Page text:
Tokyo Olympics Faces Force Majeure, Postponement
Tokyo Olympics Faces Force Majeure, PostponementCourtesy of WOWSA, Odaiba Marine Park, Tokyo Bay, Japan.
It seemed inevitable that the 2020 Tokyo Olympics were in jeopardy when Tokyo was an early hotspot in the coronavirus (COVID-10) pandemic in January – February.
European countries and the United States were seemingly much safer back then and talks of postponement and cancellation were mostly driven by the events and decision in Japan, China and Korea.
Times and circumstances have rapidly changed. The hot spots of Asia have shifted to Italy, the USA and a growing number of other locations outside of Asia – and this migration of the pandemic has dramatically increased the momentum and global move towards postponement and cancellation of the 2020 Tokyo Olympics.
Italy was among the strongest voices pushing for postponement – Tokyo 2020 is not in the cards for Italian athletes as it currently stands. The same position is held by Team Canada and the French Health and Solidarity Minister Olivier Véran regarding sending Canadian and French athletes to Tokyo. USA Swimming was another powerful organization with global influence that is lobbying for postponement as were the delegations from Norway, Brazil, Spain, and Slovenia, among others.
“But Australian Prime Minister Scott Morrison’s decision to place a comprehensive nationwide travel ban on Australians for possibly the next six months is probably the tipping point for postponement,” opined Steven Munatones. “With the Olympics only 124 days away, this essentially counts out very specifically six marathon swimmers who have already qualified for Tokyo.
The collective stance of Italy, USA and Australia directly impact Haley Anderson (2nd qualifier from the USA), Rachele Bruni (3rd qualifier from Italy), Kareena Lee (7th from Australia), Ashley Twichell (6th qualifier from USA), Jordan Wilimovsky (5th qualifier from USA), Gregorio Paltrinieri (6th qualifier from Italy, shown above), and Mario Sanzullo (9th qualifier from Italy).
Although, in reality, Florian Wellbrock (1st from Germany), Marc-Antoine Olivier (2nd from France), Rob Muffels (3rd from Germany), Kristóf Rasovszky (4th from Hungary), Ferry Weertman (7th from the Netherlands), Alberto Martinez (8th from Spain), David Aubry (10th from France), Xin Xin (1st from China), Lara Grangeon (4th from France), Ana Marcela Cunha (5th from Brazil), Finnia Wunram (8th from Germany), Leonie Beck (9th from Germany), and Sharon van Rouwendaal (10th from the Netherlands) are also directly impacted by any decision that will soon be forthcoming from the IOC and the Japanese Olympic Organizing Committee.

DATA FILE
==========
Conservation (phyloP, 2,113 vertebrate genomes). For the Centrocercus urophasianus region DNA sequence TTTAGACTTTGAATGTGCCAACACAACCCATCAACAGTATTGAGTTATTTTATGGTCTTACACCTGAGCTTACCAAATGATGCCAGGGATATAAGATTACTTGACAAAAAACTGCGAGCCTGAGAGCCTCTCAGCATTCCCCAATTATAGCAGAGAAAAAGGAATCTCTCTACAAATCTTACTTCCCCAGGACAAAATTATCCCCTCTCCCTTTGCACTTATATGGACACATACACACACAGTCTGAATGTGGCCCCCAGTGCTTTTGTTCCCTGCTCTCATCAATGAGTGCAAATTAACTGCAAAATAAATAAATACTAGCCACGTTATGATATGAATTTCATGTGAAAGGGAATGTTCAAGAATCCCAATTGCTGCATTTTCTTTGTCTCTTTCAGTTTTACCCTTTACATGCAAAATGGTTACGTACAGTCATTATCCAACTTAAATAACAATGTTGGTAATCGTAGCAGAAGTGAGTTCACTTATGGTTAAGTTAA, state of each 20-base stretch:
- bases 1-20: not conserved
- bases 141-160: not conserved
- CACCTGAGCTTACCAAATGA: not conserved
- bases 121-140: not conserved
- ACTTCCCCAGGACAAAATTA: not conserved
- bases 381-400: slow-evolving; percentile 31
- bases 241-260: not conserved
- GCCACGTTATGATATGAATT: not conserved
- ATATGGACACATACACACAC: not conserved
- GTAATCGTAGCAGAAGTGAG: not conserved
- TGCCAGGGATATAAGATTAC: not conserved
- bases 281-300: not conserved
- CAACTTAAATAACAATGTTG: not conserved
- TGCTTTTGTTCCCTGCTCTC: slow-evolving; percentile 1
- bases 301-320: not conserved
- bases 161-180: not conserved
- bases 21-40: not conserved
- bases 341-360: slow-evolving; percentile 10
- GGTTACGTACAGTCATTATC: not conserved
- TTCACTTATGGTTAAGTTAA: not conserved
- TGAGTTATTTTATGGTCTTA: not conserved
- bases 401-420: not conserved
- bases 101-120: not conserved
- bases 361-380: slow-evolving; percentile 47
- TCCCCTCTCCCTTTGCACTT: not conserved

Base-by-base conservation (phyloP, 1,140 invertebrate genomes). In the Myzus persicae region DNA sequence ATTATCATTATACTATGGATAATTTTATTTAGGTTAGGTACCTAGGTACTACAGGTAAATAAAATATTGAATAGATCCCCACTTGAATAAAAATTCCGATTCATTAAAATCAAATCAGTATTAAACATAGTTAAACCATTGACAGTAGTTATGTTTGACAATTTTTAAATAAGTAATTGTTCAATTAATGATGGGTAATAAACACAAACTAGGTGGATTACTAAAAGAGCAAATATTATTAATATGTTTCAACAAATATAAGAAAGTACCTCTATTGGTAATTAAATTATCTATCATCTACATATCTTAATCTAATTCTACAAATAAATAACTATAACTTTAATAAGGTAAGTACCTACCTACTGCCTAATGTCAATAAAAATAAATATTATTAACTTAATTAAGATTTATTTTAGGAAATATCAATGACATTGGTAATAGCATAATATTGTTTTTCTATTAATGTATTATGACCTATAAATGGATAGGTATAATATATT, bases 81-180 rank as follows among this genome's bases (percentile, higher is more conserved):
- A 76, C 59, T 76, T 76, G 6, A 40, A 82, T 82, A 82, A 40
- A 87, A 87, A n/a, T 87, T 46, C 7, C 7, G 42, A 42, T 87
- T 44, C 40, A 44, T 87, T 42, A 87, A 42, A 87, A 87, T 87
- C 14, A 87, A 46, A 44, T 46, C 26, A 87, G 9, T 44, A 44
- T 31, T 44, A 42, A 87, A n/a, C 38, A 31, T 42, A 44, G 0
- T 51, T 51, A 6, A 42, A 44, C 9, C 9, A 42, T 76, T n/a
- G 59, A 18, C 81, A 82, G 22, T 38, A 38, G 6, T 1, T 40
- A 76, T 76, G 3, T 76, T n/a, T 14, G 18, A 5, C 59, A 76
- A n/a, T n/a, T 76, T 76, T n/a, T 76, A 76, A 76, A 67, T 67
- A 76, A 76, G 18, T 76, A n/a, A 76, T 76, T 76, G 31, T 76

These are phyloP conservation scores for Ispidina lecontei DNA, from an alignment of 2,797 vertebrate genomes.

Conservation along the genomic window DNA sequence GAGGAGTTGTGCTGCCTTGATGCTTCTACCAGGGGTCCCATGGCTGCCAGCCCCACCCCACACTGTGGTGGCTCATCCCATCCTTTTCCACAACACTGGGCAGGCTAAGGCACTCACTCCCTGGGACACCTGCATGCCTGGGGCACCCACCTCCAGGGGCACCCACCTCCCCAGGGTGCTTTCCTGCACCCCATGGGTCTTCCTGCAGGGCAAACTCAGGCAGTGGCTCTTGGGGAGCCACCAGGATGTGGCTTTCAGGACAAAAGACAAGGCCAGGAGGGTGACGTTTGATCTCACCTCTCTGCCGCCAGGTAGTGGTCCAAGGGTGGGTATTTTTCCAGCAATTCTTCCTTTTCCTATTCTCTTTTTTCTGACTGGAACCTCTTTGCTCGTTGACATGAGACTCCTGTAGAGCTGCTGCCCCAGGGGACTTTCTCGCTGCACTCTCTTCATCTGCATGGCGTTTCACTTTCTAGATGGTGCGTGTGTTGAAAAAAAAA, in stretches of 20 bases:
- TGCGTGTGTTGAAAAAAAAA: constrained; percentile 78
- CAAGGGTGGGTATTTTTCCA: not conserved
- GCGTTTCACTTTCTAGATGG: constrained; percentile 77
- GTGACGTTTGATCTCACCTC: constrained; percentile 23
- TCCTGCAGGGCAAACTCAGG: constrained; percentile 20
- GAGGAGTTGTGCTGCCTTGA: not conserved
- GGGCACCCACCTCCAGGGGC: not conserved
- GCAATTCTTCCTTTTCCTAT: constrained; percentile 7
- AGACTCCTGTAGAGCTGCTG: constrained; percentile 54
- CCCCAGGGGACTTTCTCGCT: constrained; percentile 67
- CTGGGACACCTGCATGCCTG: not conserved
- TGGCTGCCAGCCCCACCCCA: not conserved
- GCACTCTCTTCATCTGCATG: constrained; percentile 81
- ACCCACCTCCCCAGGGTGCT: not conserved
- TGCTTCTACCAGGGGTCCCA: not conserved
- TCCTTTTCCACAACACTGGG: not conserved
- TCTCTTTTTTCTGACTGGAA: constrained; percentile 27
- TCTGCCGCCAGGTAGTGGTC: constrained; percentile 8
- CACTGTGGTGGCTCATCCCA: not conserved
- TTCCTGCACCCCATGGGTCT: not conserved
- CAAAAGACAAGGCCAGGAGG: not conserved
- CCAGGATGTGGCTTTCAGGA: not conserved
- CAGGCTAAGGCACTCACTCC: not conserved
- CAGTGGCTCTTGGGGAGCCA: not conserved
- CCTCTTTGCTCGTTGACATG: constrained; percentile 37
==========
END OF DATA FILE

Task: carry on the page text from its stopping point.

Although many surveys and polls – both formal and informal – have been taken among athletes and fans alike with overwhelming support to either postpone or cancel the 2020 Tokyo Olympics, in the swimming world, it is these 20 marathon swimmers who have already qualified for the Olympics and earned a guaranteed spot in the Olympics.
Other swimmers, even well-known Olympic champions and world-record holders from Australia to America still have not officially qualified for the Olympics.
The IOC is expected to make an official announcement of the 2020 Olympic Games this coming Tuesday – and it is expected that the Japanese organizers will subsequently announce the new dates for the Olympics.
“Once the Olympic announcement is made and alternative dates are set, there will be a mad rush for the athletes and coaches to make alternative plans where and when they will train,” predicted Munatones. “Since many athletes from America and Australia to Italy and Iran have prevented from training locally and, according to the U.S. government, these limitations may continue for a few – or many more – months, there will be athletes who will miss a half year or more of training.
Just as Prime Minister Morrison said, “We have to live differently in dramatic and drastic times”, the athletes may have to train differently or at least in different places.
I can see an internal debate within the IOC to push off even to 2022. However, there are other complications in the global sporting calendar. NBC with its huge investment in broadcasting rights in 2020 or alternatively 2021 or 2022, does not want the Olympics to fall within the American fall (September – November) sports calendar. Too removed from summer and the weather could be too cool or too cold in Tokyo outside summer or early fall. Beijing has the rights to the 2022 Winter Olympics, so having both a Winter and Summer Olympics in the same year would be a change (back to how the Olympics were hosted until 1992 when both Barcelona in the summer and Albertville in the winter hosted Olympics in the same year). The 2022 FIFA World Cup will be held in November – December 2022 so that global event will not be impacted by a 2-year delay to Tokyo.
But the IOC and Japanese will most probably major decisions and announcements over the next 48 hours.
From holding the Olympics without spectators to cancelling the event, from delaying a few months to a few years, all options have their advantages and disadvantages. It is inevitable that some stakeholders will not be happy. Sponsors, athletes, coaches, broadcasters, organizers, IOC, other international events whose dates may be changed, vendors, and family members and spectators who have already purchased tickets and made reservations for this year’s Tokyo Olympics, will all be impacted.”
See updates on the IOC decision about the timing of the 2020 Tokyo Olympics here.
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